The wash-up period is the last few days while a Parliament of the United Kingdom continues to sit after the Prime Minister has announced the date when Parliament will be dissolved so a general election can be held but before Parliament has been formally adjourned, prorogued or dissolved.
During the wash-up period, the government attempts to pass unfinished business which has sufficient all-party support. This may mean compromising some aspects of business to ensure that they can be completed, and effectively gives the Opposition and sufficiently large groups of backbenchers a veto on controversial or unpopular measures. Discussions about which items will progress during wash-up take place between the "usual channels" – the whips and other officials of the government and opposition parties.
Traditionally, Parliamentary bills could not be carried forward from one session of Parliament to another. Although Parliament's standing orders have allowed public bills to be carried forward to the next session of the same parliament since 2004 (and on an ad-hoc basis since 1999), bills still cannot be carried forward to the new parliament formed after a general election. If a bill does not receive Royal Assent before Parliament rises, it will be lost, although a new bill could be reintroduced after the general election.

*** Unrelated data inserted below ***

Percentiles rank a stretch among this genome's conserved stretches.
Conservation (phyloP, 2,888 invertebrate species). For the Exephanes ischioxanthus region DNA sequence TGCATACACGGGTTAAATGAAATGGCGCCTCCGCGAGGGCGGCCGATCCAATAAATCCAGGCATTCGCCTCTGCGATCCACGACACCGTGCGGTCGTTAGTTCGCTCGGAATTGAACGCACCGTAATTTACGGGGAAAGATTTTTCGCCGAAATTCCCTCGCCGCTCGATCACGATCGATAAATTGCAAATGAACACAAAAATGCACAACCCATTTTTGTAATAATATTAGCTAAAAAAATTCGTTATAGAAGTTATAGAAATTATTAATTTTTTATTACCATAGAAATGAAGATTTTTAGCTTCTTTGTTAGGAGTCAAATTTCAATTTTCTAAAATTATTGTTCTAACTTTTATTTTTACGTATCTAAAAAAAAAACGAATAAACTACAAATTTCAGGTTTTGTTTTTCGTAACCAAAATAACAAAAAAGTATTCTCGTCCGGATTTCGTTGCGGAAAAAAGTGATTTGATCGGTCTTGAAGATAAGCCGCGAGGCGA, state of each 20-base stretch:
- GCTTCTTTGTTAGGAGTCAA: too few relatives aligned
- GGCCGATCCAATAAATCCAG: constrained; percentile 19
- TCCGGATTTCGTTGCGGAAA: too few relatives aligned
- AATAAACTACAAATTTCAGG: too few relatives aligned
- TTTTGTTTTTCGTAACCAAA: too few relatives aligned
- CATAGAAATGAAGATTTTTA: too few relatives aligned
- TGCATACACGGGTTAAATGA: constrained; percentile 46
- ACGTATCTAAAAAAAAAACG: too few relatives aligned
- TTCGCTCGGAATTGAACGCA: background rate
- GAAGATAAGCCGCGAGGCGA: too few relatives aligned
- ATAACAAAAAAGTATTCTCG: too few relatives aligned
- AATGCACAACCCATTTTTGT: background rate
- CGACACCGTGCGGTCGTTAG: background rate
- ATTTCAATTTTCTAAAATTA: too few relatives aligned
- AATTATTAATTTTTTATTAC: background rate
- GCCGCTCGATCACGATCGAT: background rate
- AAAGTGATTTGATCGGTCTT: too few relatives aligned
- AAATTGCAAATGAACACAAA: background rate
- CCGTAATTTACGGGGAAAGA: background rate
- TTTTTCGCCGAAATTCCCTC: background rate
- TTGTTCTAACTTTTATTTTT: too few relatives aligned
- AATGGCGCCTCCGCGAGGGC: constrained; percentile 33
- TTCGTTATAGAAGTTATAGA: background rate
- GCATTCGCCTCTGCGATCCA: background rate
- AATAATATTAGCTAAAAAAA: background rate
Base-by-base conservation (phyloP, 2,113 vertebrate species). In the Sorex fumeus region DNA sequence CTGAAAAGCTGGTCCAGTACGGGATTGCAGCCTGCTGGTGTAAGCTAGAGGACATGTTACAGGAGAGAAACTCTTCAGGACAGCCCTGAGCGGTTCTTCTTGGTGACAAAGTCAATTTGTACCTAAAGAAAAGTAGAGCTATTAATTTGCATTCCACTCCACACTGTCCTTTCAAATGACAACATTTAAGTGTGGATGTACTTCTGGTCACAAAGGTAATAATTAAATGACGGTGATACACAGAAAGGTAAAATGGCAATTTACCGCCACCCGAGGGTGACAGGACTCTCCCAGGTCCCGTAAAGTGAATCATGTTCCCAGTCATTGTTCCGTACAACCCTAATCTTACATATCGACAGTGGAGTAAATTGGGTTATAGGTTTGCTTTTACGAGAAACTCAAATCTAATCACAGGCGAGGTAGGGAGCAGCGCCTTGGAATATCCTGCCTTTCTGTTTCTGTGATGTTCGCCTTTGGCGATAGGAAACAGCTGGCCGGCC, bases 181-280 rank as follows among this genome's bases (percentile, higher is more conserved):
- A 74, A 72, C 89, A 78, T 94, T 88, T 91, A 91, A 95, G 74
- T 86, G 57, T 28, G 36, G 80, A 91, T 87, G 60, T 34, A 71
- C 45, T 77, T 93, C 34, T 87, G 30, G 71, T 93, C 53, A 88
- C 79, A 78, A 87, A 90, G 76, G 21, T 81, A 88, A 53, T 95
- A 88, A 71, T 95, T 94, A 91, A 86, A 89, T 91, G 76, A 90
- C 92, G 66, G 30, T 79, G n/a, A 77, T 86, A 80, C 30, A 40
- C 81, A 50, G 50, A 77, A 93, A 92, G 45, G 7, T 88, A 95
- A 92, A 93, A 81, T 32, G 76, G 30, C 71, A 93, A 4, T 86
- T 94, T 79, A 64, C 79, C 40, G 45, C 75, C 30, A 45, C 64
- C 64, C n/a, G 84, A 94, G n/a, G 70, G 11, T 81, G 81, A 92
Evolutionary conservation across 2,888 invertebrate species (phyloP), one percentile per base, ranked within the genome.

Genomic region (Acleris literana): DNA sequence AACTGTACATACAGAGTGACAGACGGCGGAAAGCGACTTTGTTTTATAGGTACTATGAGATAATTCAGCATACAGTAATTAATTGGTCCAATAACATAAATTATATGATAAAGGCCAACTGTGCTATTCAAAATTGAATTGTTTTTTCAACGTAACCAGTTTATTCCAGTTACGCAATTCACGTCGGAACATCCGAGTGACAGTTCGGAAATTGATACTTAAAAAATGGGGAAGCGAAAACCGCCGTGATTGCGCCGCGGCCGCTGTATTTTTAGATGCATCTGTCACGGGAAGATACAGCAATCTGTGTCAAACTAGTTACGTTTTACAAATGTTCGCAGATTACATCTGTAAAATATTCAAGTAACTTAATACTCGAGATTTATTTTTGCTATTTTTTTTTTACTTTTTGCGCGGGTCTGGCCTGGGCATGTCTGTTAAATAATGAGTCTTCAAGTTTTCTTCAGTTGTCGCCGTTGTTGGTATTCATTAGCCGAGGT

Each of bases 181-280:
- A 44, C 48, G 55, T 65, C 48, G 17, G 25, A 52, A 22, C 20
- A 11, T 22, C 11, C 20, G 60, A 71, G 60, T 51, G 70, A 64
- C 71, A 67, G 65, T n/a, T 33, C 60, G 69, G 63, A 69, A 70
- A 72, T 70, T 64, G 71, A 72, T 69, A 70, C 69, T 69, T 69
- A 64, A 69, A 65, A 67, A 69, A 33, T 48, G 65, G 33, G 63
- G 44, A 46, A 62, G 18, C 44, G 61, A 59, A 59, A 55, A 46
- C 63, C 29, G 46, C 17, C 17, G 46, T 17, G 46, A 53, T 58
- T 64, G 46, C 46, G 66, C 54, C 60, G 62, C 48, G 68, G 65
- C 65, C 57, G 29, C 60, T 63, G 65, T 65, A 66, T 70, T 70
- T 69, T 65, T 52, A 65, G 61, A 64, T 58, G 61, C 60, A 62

If necessary, an Appropriation Bill or short Finance Bill may be introduced and pass all of its legislative stages in both Houses of Parliament during the wash-up period. In rare cases, there may also be time for private member's bills that have almost completed the legislative process to be passed.
A wash-up period is not mandatory: the Prime Minister may seek permission from the Sovereign in order to dissolve Parliament immediately, in which case all outstanding Parliamentary business will be lost. The last time an election was called with no wash-up period was 1924, when Parliament was dissolved immediately on 9 October and the general election held 20 days later. In 2001, Parliament was dissolved six days after the dissolution was proclaimed, after Parliament had been adjourned without being prorogued. In 1997, Parliament was prorogued four days after the date of the election was announced, but Parliament was not dissolved until another 18 days later.